Donate to a charity instead. Let me explain.
The majority of responses to my PowerBall description/warnings yesterday have been, “If you don’t play, you can’t win.” Unfortunately, I know many, many people are buying many lottery tickets, way more than they should.
OK. For almost everyone, there’s little harm in spending $2 on a ticket for the entertainment, but don’t expect to win, and don’t buy multiple tickets unless you can afford to do without every dollar you spend. I worry about those who are “investing” tens or hundreds of dollars on any lottery.
Two of my school colleagues captured the idea of a lottery yesterday with their analogies,
Steve: Suppose you go to the beach and grab a handful of sand and bring it back to your house. And you do that every single day. Then your odds of winning the powerball are still slightly worse than picking out one particular grain of sand from all the sand you accumulated over an entire year.
Or more simply put from the perspective of a lottery official,
Patrick: Here’s our idea. You guys all throw your money in a big pile. Then, after we take some of it, we’ll give the pile to just one of you.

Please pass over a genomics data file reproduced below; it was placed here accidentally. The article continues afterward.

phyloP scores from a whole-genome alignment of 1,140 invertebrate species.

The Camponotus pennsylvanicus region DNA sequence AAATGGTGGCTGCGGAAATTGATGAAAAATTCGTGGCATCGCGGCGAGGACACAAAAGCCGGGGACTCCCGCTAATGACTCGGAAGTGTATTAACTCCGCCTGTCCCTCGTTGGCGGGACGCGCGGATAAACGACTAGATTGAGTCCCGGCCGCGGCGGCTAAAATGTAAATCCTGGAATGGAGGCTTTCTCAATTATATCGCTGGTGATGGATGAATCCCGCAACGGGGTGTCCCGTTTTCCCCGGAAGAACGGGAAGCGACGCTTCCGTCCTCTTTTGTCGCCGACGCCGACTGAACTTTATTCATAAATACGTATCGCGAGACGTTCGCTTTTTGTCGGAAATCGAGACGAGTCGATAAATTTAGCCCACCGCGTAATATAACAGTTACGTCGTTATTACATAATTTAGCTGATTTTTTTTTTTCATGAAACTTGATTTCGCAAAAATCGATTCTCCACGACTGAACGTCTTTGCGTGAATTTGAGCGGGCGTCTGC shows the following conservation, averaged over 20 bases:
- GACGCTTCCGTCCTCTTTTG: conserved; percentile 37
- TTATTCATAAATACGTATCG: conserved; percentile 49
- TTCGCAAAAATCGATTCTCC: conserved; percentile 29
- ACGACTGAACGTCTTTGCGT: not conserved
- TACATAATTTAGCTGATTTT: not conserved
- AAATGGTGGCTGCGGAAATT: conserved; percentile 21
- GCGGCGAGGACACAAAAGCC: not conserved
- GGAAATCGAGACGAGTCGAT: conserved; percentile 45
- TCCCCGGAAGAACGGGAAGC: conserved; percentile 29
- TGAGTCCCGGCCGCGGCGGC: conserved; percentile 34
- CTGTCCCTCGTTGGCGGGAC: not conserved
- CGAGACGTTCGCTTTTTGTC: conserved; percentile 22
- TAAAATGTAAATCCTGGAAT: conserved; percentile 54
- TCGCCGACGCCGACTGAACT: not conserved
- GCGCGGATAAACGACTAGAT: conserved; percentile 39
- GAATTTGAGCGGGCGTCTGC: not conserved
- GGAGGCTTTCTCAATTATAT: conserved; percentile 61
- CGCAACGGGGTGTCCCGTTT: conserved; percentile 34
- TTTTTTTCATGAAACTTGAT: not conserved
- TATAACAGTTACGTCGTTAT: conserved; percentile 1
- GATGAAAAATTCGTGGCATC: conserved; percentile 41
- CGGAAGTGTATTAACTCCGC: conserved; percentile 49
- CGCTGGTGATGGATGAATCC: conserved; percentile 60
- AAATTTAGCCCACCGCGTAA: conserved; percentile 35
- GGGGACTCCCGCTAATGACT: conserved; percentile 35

WHY YOU SHOULDN’T BUY MULTIPLE TICKETS:
For perspective, a football field is 120 yards long, or 703.6 US dollars long using the logic of my last post. Rounding up, that would buy you 352 PowerBall tickets. That means investing $704 dollars would buy you a single football field length of chances in 10.5 coast-to-coast traverses of the entire United States. There’s going to be an incredibly large number of disappointed people tomorrow.
MORAL: Even an incredibly large multiple of a less-than-microscopic chance is still a less-than-microscopic chance.
BETTER IDEA: Assume you have the resources and are willing to part with tens or hundreds of dollars for no likelihood of tangible personal gain. Using the $704 football example, buy 2 tickets and donate the other $700 to charity. You’ll do much more good.